tag:blogger.com,1999:blog-6894866515532737257.comments2016-02-02T05:54:36.639-08:00Probably Overthinking ItAllen Downeyhttps://plus.google.com/111942648516576371054noreply@blogger.comBlogger584125tag:blogger.com,1999:blog-6894866515532737257.post-38629862845048001002016-01-19T00:14:10.670-08:002016-01-19T00:14:10.670-08:00Makes me wonder how the clearly coincidental corre...Makes me wonder how the clearly coincidental correlations mentioned were found. If I gather all of the data I can find and am able to pull some spurious relationships out, what hypothesis am I testing? Did I do many, many tests to get a hit? How relevant is the demonstrable existence of pure coincidence to the interpretation of a well designed experiment?<br /><br />Sometimes I feel like people know just enough statistics to be a little afraid of it, so they take the hard line textbook interpretation.<br /><br />Thanks for the post, and the response. I was not aware of the opium/Everest correlation. Definitely going to use that in my science literacy class. This stuff boggles my mind.EhADH2http://www.blogger.com/profile/07401717907931197796noreply@blogger.comtag:blogger.com,1999:blog-6894866515532737257.post-73295091982788572782016-01-02T16:03:10.159-08:002016-01-02T16:03:10.159-08:00It would be beneficial for those of us trying to i...It would be beneficial for those of us trying to intuit this if, instead of "Plug in Bayes's theorem" we got a little clearer elaboration. Thanks though.Unknownhttp://www.blogger.com/profile/14067952676942833778noreply@blogger.comtag:blogger.com,1999:blog-6894866515532737257.post-25165398853614104232015-12-23T03:45:19.520-08:002015-12-23T03:45:19.520-08:00Good post you shared here i hope you will write mo...Good post you shared here i hope you will write more.Mark Dawkinshttp://www.blogger.com/profile/03049412878821578827noreply@blogger.comtag:blogger.com,1999:blog-6894866515532737257.post-13777433760043308842015-12-22T04:05:53.930-08:002015-12-22T04:05:53.930-08:00With regard to question 4, although the question d...With regard to question 4, although the question does not ask for posterior probability, I am attempting<br />to solve it using the posterior probability approach to see which proposition has higher odd of <br />finding the criminal.<br /><br />I define 3 propositions which I think are exclusive and exhaustive with regards to this problem,<br />A: Criminal1 is Oliver. Criminal2 is other.<br />B: Criminal1 is other. Criminal2 is Oliver.<br />C: Criminal1 is other. Criminal2 is other.<br /><br />I then attempt to solve it using thinkbayes.Suite approach.<br /><br />def bloodTraceProblem():<br /> '''<br /> Two people have left traces of their own blood at the scene of a crime. <br /> <br /> A suspect, Oliver, is tested and found to have type O blood. <br /> <br /> The blood groups of the two traces are found to be of type O <br /> (a common type in the local population, having frequency 60%) <br /> and of type AB (a rare type, with frequency 1%). <br /> <br /> Do these data (the blood types found at the scene) give evidence <br /> in favour of the proposition that Oliver was one of <br /> the two people whose blood was found at the scene?<br /> <br /> We define 3 propositions,<br /> A: Criminal1 is Oliver. Criminal2 is other.<br /> B: Criminal1 is other. Criminal2 is Oliver.<br /> C: Criminal1 is other. Criminal2 is other.<br /> <br /> Data is the blood trace found at the scene<br /><br /> ''' <br /><br /> class BloodTrace(thinkbayes.Suite):<br /> <br /> def Likelihood(self, data, hypo):<br /> blood_trace = data<br /> <br /> if (hypo == 'A'):<br /> if (blood_trace == "O"):<br /> return 1 <br /> elif (blood_trace == 'AB'):<br /> return 0.01<br /> else:<br /> return (1 - 0.6 - 0.01)<br /> elif (hypo == 'B'):<br /> if (blood_trace == 'O'):<br /> return 1<br /> elif (blood_trace == 'AB'):<br /> return 0.01<br /> else:<br /> return (1 - 0.6 - 0.01)<br /> else: # hypothesis C<br /> if (blood_trace == "O"):<br /> return 0.6<br /> elif (blood_trace == 'AB'):<br /> return 0.01<br /> else:<br /> return (1 - 0.6 - 0.01)<br /> <br /> blood_trace = BloodTrace("ABC")<br /> blood_trace.Update('O')<br /> blood_trace.Update('AB')<br /><br /> blood_trace.Print()<br /> <br />The output is <br />A 0.384615384615<br />B 0.384615384615<br />C 0.230769230769<br /><br />The output is suggesting that we have better odd of solving the crime by assuming that Oliver is one of the criminal and to focus<br />all effort to find the 'AB' guy. This approach narrows the search to 1% of population rather than 60% of the population. The decision may be <br />different if we believe that there is dependency between criminal 1 and criminal 2 i.e. finding either one will increase the <br />odd of finding the other because they probably know each other.<br /><br />I will be glad to hear from you if there is any areas that I may have overlooked in my solution.AIK KIANG HENGhttp://www.blogger.com/profile/16662487046759383884noreply@blogger.comtag:blogger.com,1999:blog-6894866515532737257.post-63561843926024689272015-12-21T01:55:23.520-08:002015-12-21T01:55:23.520-08:00I must say that's impressive post.I must say that's impressive post. Mark Dawkinshttp://www.blogger.com/profile/03049412878821578827noreply@blogger.comtag:blogger.com,1999:blog-6894866515532737257.post-44360892513327499552015-12-14T16:15:35.122-08:002015-12-14T16:15:35.122-08:00Regarding p-values, I'd recommend reading Cosm...Regarding p-values, I'd recommend reading Cosma Shalizi's blog post here: http://bactra.org/weblog/1111.html<br /><br />If I'm interpreting him correctly, he would disagree with you that you can say much about H given an adequately small p-value. However, he would also say that this implies that the p-value is a very limited measure since, among other reasons, p-values tend to shrink exponentially fast as the sample size grows. Ted Fujimotohttp://www.blogger.com/profile/04377265481902807970noreply@blogger.comtag:blogger.com,1999:blog-6894866515532737257.post-74520205678160723412015-12-11T08:31:00.226-08:002015-12-11T08:31:00.226-08:00Hello Allen,
Long-time reader, first-time poster. ...Hello Allen,<br />Long-time reader, first-time poster. <br /><br />A couple of comments:<br />1) Correlation / causation. Even though this may sound pedantic, I think semantics make a difference here. The word "imply" is often used in the sense of "logically implying". When used in this sense, it is in fact true that the the belief that correlation implies causation is the logical fallacy of affirming the consequent. That being said, if you talk about "evidence" (and not "implication") of correlation in favor of causation you are correct. I don't know how most people typically interpret "imply" - in the logical sense, or in the sense of shifting evidence. Maybe you like this quote from XKCD: Correlation does not imply causation, but it does waggle its eyebrows suggestively and gesture furtively while mouthing "look over there."<br /><br />2) Regression, matching, (and weighting) all have the same underlying causal assumptions, namely "ignorability" (sometimes also called "selection on observables" or "unconfoundedness"). In fact, Angrist and Pischke in their book "Mostly harmless econometrics" formally prove that all three estimators are in the same class. You can re-express regression as a particular weighting scheme, and you can do the same with matching. I am not sure how widespread the belief is that you cite - if you were to go to a conference like Atlantic Causal Inference Conference, I would think that all participants would know that there is nothing magical about matching, and that all these methods share the same underlying assumption. There are practical advantages and disadvantages to all these methods though. <br /><br />3) Regarding reversing regressions - this is not a theoretically sound way to determine causal direction (or provide evidence for one or the other regression direction). Judea Pearl proved I think in the 80s that the models that you are suggesting are all in the same Markov equivalence class, and that parameters yielded by those models cannot be used to distinguish which one might be the true causal model. Apologies for the self-promotion but my paper on reversing arrows in mediation models also shows this point. That being said, if you are willing to make certain untestable assumptions about distributions of disturbance terms, you can use methods that you suggest (reversing regressions) to determine causal direction. The work of Bernhard Schoelkopf is important in this domain. Unfortunately, the assumptions needed to make these methods work will by definition always be untestable, and thus be subject to debate. <br /><br />All the best,<br />FelixFelix Thoemmeshttp://www.blogger.com/profile/02139944750643002756noreply@blogger.comtag:blogger.com,1999:blog-6894866515532737257.post-13091621369497358542015-12-10T07:49:49.272-08:002015-12-10T07:49:49.272-08:00Alex, I think we are agreeing. If all you know is...Alex, I think we are agreeing. If all you know is the p-value, the conclusions you can reach about H are pretty weak, and qualitative, even with my additional assumptions. That's why I say that traditional NHST is mostly useless.<br /><br />But if the p-value is small, you can usually conclude that the observed effect is probably not due to random sampling, and you can turn your attention to other possible sources of error.Allen Downeyhttp://www.blogger.com/profile/01633071333405221858noreply@blogger.comtag:blogger.com,1999:blog-6894866515532737257.post-73284483541353960172015-12-10T07:38:14.378-08:002015-12-10T07:38:14.378-08:00I don't object to making additional assumption...I don't object to making additional assumptions so that you can say something about H. If you want to compare hypotheses, then yes go ahead and compare them (with Bayes Factor or likelihood ratios, for god's sakes, something!). <br /><br />You can 'say' or decide what you want, but what is the number that backs up such a statement? I would argue not the p-value. If there are tools that do exactly what you want (to compare H0 to H, for example), why not use them?<br /><br />Using the p-value does not stand up to even basic additional scrutiny. For example, you get a p < .05 and you say H is 'more likely'. Then someone (a reviewer, a skeptic, an interested friend) asks, well how much more likely? 1.2 times, 20 times? How do you respond to that? Seems vital to me. Alex Perronehttp://www.blogger.com/profile/07994443036194382882noreply@blogger.comtag:blogger.com,1999:blog-6894866515532737257.post-74082226208484844402015-12-10T07:32:56.684-08:002015-12-10T07:32:56.684-08:00For rlgblg I used logistic regression, so the inte...For rlgblg I used logistic regression, so the intercept is in log odds. For someone born in 1960, with 12 years of education, income 5 (on a 10 point scale), with minimal media use and no access to the Internet, the value is close to 1, which corresponds to a probability near 50%.<br /><br />For rlgdgr, the same hypothetical person would be expected to report 5.7 on a 10 point scale.<br /><br />But don't take that too seriously, because it's an unweighted average across different countries, and it's at the extreme end of some independent variables.<br /><br />At this point I'm just warming up the models.Allen Downeyhttp://www.blogger.com/profile/01633071333405221858noreply@blogger.comtag:blogger.com,1999:blog-6894866515532737257.post-25418074848110844852015-12-10T07:23:00.811-08:002015-12-10T07:23:00.811-08:00It sounds like you are agreeing with the rule that...It sounds like you are agreeing with the rule that a small p-value does not allow you to say anything at all about H, and therefore that hypothesis testing is completely useless.<br /><br />I don't love NHST, but I am a slightly bigger fan than you. In this previous article, I explain why:<br /><br />http://allendowney.blogspot.com/2015/05/hypothesis-testing-is-only-mostly.html<br /><br />It's true that you have to make some additional assumptions in order to say anything about H, and it sounds like you object to that.<br /><br />But the assumptions are very weak, and nearly always true in practice. So if you are trying to do something practical, like guide decision-making under uncertainty, why would you not accept reasonable assumptions? Especially when the alternative is to provide no guidance whatsover?Allen Downeyhttp://www.blogger.com/profile/01633071333405221858noreply@blogger.comtag:blogger.com,1999:blog-6894866515532737257.post-85168274114043668182015-12-10T07:10:29.227-08:002015-12-10T07:10:29.227-08:00Intercept is the value of the dependent variable t...Intercept is the value of the dependent variable that the model gives, when the independent variable are zero.Freddyhttp://www.blogger.com/profile/11634775055143782437noreply@blogger.comtag:blogger.com,1999:blog-6894866515532737257.post-79742919794453484662015-12-10T07:07:21.873-08:002015-12-10T07:07:21.873-08:00"Assuming that they are more likely under H (..."Assuming that they are more likely under H (which is almost always the case), you can conclude that the data are evidence in favor of H and against H0." <br /><br />So you don't accept a rule because you choose to assume something else? Not much of an argument. And also unsubstantiated, as there are plenty of examples to the contrary. I'd say generally, merely a significant p-value in social science research where data are noisy, analysis is likely p-hacked or a garden of forking paths, etc. provides fairly weak evidence against H0; I strongly disagree that you can comment directly on H from the p-value without lifting a finger on modeling H. Please see Wagenmakers 2007 p. 792-793, where p = 0.05 can even indicate that H0 is likely to be true, or for another example Nickerson 2000, p. 249-251. There are many criticisms out there. I'd also highly recommend Schmidt and Hunter paper below as general overview. <br /><br />The main thing is that you are wanting a p-value to be some kind of likelihood ratio or Bayes Factor, which it is not. A p-value is completely one-sided and only concerns the probability of the data under H0, not even the probability of H0. Overall, you are disagreeing with the interpretation of p-values by mis-interpreting them even more than the mess that brings about the current reproducibility crisis, Ionnadis' "most published research is false", etc. <br /><br />Ioannidis, J. P. (2005). Why most published research findings are false. Chance, 18(4), 40-47. Accessed at: <br />http://robotics.cs.tamu.edu/RSS2015NegativeResults/pmed.0020124.pdf<br /><br />Nickerson, R. S. (2000). Null hypothesis significance testing: a review of an old and continuing controversy. Psychological methods, 5(2), 241.<br />Accessed at: http://psych.colorado.edu/~willcutt/pdfs/Nickerson_2000.pdf<br /><br />Schmidt, F. L., & Hunter, J. E. (1997). Eight common but false objections to the discontinuation of signiﬁcance testing in the analysis of research data. What if there were no signiﬁcance tests, 37-64.<br />Accessed at: http://www.phil.vt.edu/dmayo/personal_website/Schmidt_Hunter_Eight_Common_But_False_Objections.pdf<br /><br />Wagenmakers, E. J. (2007). A practical solution to the pervasive problems ofp values. Psychonomic bulletin & review, 14(5), 779-804. Accessed at:<br />http://www.ejwagenmakers.com/2007/pValueProblems.pdf<br />Alex Perronehttp://www.blogger.com/profile/07994443036194382882noreply@blogger.comtag:blogger.com,1999:blog-6894866515532737257.post-45594059976587916162015-12-10T04:13:45.320-08:002015-12-10T04:13:45.320-08:00"Quoting rules is not an argument." Exce..."Quoting rules is not an argument." Excellent point (especially re. the correlation/causation maxim you mention earlier. This speaks to a larger trend in citing uncertainty as a means of rejecting any and all evidence out there. Great post.Me (Mara)http://www.blogger.com/profile/06750044263111951360noreply@blogger.comtag:blogger.com,1999:blog-6894866515532737257.post-62775660818006783322015-12-09T05:50:58.299-08:002015-12-09T05:50:58.299-08:00Yes, that would probably be a good idea. I think ...Yes, that would probably be a good idea. I think I am getting the same effect by perturbing one variable at a time and standardizing the effect size. But it might have been simpler to transform all the variables at the beginning.Allen Downeyhttp://www.blogger.com/profile/01633071333405221858noreply@blogger.comtag:blogger.com,1999:blog-6894866515532737257.post-78389332385354490712015-12-09T05:46:58.850-08:002015-12-09T05:46:58.850-08:00Good question. I did that partly to deal with dat...Good question. I did that partly to deal with data issues: there are some suspiciously large values in eduyrs, partly to standardize the variables (which makes it easier to interpret the estimated parameters) and partly in order to make these variables relative to other respondents from the same country, to avoid comparisons across countries with different levels of income and education.Allen Downeyhttp://www.blogger.com/profile/01633071333405221858noreply@blogger.comtag:blogger.com,1999:blog-6894866515532737257.post-49149893649517815272015-12-09T04:23:45.276-08:002015-12-09T04:23:45.276-08:00Very nice analysis indeed Allen! I would only sugg...Very nice analysis indeed Allen! I would only suggest you to scale and normalise all predictors and the two outcomes you're studying. In particular I would use a technique I've learned from Gelman & Hill (2006) of subtracting the mean from each observation and then dividing by two times the standard deviation, so that a 1-unit change in the rescaled predictor corresponds to a change from 1 standard deviation below the mean, to 1 standard deviation above. This is to maintain coherence when considering binary input variables.iamgianlucahttp://simplyanalyticsblog.com/noreply@blogger.comtag:blogger.com,1999:blog-6894866515532737257.post-63013818912451212372015-12-09T04:13:02.601-08:002015-12-09T04:13:02.601-08:00Nice blog Allen! Why did you replace each value of...Nice blog Allen! Why did you replace each value of `eduyrs` and `hinctnta` with its rank (from 0-1)? Is this a particular technique used when controlling variables in a regression model?iamgianlucahttp://simplyanalyticsblog.com/noreply@blogger.comtag:blogger.com,1999:blog-6894866515532737257.post-9139990187088675242015-12-08T11:52:58.578-08:002015-12-08T11:52:58.578-08:00You are right, I should have included "just p...You are right, I should have included "just plain coincidence" on the list of explanations. Thanks for the comment and the link.Allen Downeyhttp://www.blogger.com/profile/01633071333405221858noreply@blogger.comtag:blogger.com,1999:blog-6894866515532737257.post-27305986890188792882015-12-08T11:27:23.875-08:002015-12-08T11:27:23.875-08:00I bet the rules are quoted and interpreted in such...I bet the rules are quoted and interpreted in such an extreme way because people who have learned a little statistics are feeling smug about it, because there really is a naive tendency to make mistakes that the rules are designed to point out.<br /><br />There is a funny site that you have probably seen where Tyler Vigen shows strong correlation that is coincidence. You could argue that the correlation is evidence of causation, but that would require a definition of evidence a bit more weak than I think most people would assume.<br /><br />My favorite is the correlation between the production of opium in Afghanistan and a picture of Mount Everest.<br /><br />https://twitter.com/tylervigen/status/603204482856591360<br /><br />In this case, none of the relationships you mentioned are likely to obtain. "A might cause B, B might cause A, or any number of other factors, C, might cause both A and B." Instead, in this case C caused A and D caused B, but they still look similar on a plot.Ed Cashinhttp://www.blogger.com/profile/04078366179657821736noreply@blogger.comtag:blogger.com,1999:blog-6894866515532737257.post-15658791872492715502015-12-06T17:26:34.087-08:002015-12-06T17:26:34.087-08:00I'm still learning too (studied mathematical l...I'm still learning too (studied mathematical logic in a past academic life). The King and Nielson paper is pretty new as well. <br /><br />Also, any future posts on causal inference would be appreciated! Don't worry too much about the redditers. People have different opinions about causality. It's a difficult subject but still worth investigating. In particular, it would be great to see the scientific python community do more work in this area. Lots of stuff out there (Pearl, Rubin, van der Laan, etc.), we just need to pythonize it! Ted Fujimotohttp://www.blogger.com/profile/04377265481902807970noreply@blogger.comtag:blogger.com,1999:blog-6894866515532737257.post-87619410390163272982015-12-04T07:36:54.546-08:002015-12-04T07:36:54.546-08:00Thanks for the links. Interesting to hear about t...Thanks for the links. Interesting to hear about the problems with propensity score matching. I still have lots to learn.<br /><br />But I probably won't implement much more. I need to wrap up this project and move on!Allen Downeyhttp://www.blogger.com/profile/01633071333405221858noreply@blogger.comtag:blogger.com,1999:blog-6894866515532737257.post-33126599100661495472015-12-03T14:38:25.730-08:002015-12-03T14:38:25.730-08:00Great article!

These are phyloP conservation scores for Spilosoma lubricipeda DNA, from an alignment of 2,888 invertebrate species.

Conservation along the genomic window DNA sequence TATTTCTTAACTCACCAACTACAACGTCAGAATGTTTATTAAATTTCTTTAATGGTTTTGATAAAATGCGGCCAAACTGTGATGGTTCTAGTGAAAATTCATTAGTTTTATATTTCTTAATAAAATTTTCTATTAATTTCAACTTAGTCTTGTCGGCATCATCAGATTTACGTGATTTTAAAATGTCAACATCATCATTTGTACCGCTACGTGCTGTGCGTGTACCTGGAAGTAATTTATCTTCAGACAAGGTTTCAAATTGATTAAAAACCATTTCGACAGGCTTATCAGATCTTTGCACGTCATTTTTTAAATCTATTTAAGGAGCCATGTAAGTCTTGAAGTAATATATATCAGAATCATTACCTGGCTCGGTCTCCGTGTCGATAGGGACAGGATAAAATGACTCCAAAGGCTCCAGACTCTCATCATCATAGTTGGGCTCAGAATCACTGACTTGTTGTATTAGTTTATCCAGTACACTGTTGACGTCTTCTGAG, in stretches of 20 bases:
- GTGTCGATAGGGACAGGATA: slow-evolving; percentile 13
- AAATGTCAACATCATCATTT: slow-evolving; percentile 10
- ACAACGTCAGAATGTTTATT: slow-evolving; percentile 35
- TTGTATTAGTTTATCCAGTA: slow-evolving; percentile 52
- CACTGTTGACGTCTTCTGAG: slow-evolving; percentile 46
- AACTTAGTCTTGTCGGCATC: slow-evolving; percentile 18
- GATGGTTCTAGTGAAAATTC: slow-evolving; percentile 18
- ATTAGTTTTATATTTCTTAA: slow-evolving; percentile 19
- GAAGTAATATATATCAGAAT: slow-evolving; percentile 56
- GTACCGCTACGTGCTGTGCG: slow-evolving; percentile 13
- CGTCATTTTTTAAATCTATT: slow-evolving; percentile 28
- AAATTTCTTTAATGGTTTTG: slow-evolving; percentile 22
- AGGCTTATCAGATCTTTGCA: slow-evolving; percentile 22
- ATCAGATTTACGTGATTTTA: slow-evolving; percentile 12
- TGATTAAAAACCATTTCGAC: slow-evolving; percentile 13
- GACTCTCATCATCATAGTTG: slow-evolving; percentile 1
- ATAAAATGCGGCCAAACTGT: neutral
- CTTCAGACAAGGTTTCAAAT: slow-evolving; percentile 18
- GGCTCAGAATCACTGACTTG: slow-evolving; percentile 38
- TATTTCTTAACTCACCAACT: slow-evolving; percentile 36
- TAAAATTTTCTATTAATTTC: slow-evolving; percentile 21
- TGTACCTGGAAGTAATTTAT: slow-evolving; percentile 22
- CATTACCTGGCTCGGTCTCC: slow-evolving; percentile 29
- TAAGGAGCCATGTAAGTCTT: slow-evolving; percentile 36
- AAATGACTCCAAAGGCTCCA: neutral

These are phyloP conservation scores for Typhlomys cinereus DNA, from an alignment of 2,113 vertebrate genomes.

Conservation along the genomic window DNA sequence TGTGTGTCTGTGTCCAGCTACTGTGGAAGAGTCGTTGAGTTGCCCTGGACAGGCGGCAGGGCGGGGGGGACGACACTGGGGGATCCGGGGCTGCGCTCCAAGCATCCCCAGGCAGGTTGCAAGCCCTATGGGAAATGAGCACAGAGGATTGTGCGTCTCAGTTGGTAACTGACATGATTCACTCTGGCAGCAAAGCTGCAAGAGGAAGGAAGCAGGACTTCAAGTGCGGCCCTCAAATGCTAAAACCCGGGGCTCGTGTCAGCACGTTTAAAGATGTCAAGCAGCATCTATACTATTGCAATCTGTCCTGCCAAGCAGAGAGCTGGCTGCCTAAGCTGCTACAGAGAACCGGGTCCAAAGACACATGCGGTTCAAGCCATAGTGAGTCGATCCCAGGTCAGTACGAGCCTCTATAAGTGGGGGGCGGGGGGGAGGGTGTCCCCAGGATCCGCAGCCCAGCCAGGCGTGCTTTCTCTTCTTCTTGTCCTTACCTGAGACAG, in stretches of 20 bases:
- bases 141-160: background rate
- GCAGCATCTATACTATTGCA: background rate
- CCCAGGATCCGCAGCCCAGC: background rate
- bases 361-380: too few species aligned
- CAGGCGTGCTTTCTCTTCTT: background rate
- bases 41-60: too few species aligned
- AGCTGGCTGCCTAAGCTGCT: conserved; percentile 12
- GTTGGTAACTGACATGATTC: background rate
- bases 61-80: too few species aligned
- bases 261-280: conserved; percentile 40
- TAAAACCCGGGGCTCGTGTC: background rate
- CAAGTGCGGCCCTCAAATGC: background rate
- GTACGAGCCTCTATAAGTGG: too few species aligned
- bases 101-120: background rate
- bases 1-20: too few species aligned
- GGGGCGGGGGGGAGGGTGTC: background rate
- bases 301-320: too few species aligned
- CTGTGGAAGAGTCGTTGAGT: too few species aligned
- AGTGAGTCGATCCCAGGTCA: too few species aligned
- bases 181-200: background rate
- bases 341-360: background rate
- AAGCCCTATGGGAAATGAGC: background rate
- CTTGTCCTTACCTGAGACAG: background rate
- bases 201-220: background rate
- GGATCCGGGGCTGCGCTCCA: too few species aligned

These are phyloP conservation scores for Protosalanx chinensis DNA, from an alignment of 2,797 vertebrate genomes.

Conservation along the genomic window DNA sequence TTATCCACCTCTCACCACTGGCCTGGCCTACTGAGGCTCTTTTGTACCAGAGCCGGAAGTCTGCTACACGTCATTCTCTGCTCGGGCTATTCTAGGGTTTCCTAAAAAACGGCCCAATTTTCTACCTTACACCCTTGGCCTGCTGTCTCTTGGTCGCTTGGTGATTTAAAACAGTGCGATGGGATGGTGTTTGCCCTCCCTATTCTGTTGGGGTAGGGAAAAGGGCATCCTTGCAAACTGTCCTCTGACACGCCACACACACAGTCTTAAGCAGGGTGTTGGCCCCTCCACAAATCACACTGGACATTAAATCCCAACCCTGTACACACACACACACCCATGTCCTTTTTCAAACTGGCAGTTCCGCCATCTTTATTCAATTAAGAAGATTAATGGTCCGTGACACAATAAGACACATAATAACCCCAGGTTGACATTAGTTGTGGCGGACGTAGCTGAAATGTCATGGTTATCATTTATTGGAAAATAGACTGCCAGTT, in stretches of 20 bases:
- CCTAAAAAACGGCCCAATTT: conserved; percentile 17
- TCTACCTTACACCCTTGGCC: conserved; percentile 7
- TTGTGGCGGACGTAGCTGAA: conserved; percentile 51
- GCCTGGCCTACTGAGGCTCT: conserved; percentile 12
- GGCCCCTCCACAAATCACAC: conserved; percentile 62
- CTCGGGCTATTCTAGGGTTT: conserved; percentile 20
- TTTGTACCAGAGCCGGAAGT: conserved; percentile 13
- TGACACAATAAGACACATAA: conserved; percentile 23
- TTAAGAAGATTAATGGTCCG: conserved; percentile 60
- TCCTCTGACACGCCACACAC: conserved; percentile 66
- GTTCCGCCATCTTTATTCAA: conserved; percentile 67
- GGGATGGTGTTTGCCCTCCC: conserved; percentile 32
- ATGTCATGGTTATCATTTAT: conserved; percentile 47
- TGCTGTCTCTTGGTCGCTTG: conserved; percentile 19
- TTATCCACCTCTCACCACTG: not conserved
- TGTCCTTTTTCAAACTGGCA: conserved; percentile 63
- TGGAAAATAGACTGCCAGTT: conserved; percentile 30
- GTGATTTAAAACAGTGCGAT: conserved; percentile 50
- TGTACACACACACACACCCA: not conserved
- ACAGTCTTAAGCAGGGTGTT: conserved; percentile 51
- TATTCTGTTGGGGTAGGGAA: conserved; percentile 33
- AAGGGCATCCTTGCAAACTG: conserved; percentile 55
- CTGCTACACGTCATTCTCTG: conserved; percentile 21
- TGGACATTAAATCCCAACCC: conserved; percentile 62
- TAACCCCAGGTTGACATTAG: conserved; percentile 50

Incidentally I just found this to...Great article! <br /><br />Incidentally I just found this today: http://gking.harvard.edu/files/gking/files/psnot.pdf?m=1439838506<br /><br />https://www.youtube.com/watch?v=rBv39pK1iEs<br /><br />Maybe another matching method in the next post?<br /><br />:/Ted Fujimotohttp://www.blogger.com/profile/04377265481902807970noreply@blogger.comtag:blogger.com,1999:blog-6894866515532737257.post-26757839815763295132015-12-01T10:55:08.708-08:002015-12-01T10:55:08.708-08:00Very interesting. Thanks for that link. The samp...Very interesting. Thanks for that link. The sampling bias described in that article is an example of the inspection paradox I wrote about here: <br /><br />http://allendowney.blogspot.com/2015/08/the-inspection-paradox-is-everywhere.html<br /><br />In particular, someone who serves x different prison sentences is x times more likely to be selected using the standard methodology, so the results tend to overestimate the rate of recidivism. This paper explains why that's misleading:<br /><br />http://cad.sagepub.com/content/early/2014/09/26/0011128714549655.abstract<br /><br />and the authors present a methodology that corrects the bias.<br /><br />As for how that applies to the data I worked with: I'm afraid I don't know. It depends on how the sample was selected, and I don't have that info. It is likely that it used the standard methodology, which is to select a cohort of prisoners released during a time interval, and follow them for a number of year.<br /><br />But for the intended use case (making parole decisions), that methodology is actually correct, because the sample corresponds to the relevant population. The sample overrepresents people with multiple convictions, but so does the population of parole candidates.<br />Allen Downeyhttp://www.blogger.com/profile/01633071333405221858noreply@blogger.comtag:blogger.com,1999:blog-6894866515532737257.post-81575575530829694432015-11-30T17:22:39.307-08:002015-11-30T17:22:39.307-08:00In the context of your analysis above, I was wonde...In the context of your analysis above, I was wondering what you thought of the paper referenced in this article:<br />http://www.slate.com/articles/news_and_politics/crime/2015/10/why_do_so_many_prisoners_end_up_back_in_prison_a_new_study_says_maybe_they.html<br /><br />It's fascinating that such a major cultural belief (sky-high recidivism rates) could be based on a relatively simple statistical error. This also reminds me of the Unseen Species analysis you did in Think Bayes, and I wonder how/if that analysis takes into account sampling John Frieshttp://www.blogger.com/profile/08506666431936417165noreply@blogger.com